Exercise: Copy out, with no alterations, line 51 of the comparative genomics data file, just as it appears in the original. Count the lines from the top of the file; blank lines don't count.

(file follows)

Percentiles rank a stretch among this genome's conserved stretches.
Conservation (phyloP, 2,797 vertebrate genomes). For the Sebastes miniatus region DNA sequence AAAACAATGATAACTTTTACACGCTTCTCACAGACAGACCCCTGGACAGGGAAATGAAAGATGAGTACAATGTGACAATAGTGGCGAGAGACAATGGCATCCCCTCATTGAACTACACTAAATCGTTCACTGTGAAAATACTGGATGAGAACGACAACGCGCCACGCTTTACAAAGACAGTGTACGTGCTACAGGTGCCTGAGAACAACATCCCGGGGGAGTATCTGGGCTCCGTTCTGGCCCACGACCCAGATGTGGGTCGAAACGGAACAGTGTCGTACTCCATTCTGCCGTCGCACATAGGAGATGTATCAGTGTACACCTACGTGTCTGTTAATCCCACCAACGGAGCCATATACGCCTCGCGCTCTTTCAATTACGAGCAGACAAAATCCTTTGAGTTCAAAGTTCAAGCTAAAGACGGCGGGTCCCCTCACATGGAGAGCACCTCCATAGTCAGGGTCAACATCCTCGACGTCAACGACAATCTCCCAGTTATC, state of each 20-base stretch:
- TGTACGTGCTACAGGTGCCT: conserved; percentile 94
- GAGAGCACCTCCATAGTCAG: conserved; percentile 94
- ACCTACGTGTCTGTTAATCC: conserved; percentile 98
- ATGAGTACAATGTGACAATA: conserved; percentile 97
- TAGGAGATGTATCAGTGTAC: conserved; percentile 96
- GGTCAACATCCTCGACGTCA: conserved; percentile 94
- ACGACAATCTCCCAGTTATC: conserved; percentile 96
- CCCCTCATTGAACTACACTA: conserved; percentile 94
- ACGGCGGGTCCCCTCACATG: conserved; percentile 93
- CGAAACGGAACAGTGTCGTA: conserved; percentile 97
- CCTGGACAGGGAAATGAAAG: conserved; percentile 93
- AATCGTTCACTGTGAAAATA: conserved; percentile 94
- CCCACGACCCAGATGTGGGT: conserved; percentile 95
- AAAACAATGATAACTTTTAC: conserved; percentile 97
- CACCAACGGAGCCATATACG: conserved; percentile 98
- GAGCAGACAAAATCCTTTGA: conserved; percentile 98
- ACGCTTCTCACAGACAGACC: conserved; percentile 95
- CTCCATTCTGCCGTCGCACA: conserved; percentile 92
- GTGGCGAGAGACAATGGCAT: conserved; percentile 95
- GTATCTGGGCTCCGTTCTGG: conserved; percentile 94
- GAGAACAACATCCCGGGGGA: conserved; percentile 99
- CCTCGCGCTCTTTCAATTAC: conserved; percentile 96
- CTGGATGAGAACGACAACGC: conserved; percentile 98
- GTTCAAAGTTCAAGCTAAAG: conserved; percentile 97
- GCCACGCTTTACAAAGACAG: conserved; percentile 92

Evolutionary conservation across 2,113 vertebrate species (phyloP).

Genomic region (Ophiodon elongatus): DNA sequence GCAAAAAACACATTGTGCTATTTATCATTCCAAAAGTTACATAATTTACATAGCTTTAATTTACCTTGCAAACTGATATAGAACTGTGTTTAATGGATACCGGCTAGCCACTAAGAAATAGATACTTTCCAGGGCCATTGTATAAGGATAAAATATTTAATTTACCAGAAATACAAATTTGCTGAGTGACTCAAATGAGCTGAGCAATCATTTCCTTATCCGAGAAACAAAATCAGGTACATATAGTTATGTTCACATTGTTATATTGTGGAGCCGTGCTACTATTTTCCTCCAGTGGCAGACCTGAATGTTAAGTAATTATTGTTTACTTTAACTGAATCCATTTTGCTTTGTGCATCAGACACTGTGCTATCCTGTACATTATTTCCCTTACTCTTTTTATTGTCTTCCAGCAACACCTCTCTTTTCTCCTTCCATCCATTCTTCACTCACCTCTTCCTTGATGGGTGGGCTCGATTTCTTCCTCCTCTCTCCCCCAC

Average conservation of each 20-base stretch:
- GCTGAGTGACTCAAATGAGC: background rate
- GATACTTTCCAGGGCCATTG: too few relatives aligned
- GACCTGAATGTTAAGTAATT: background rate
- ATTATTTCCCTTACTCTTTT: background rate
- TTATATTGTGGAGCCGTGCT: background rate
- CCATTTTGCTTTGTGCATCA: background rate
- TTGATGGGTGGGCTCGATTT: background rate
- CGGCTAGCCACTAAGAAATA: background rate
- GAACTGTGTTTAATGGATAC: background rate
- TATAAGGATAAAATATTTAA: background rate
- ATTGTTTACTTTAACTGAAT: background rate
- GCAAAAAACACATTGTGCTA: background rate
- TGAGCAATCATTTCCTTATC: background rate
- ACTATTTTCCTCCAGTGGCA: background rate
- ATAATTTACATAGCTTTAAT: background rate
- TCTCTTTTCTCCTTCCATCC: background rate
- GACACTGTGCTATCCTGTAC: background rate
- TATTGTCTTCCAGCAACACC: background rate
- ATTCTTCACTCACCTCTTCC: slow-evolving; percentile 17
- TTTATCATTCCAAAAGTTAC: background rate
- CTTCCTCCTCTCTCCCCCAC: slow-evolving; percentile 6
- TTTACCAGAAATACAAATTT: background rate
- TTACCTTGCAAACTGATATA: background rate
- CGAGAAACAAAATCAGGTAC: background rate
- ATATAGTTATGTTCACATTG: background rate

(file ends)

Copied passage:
- CTTCCTCCTCTCTCCCCCAC: slow-evolving; percentile 6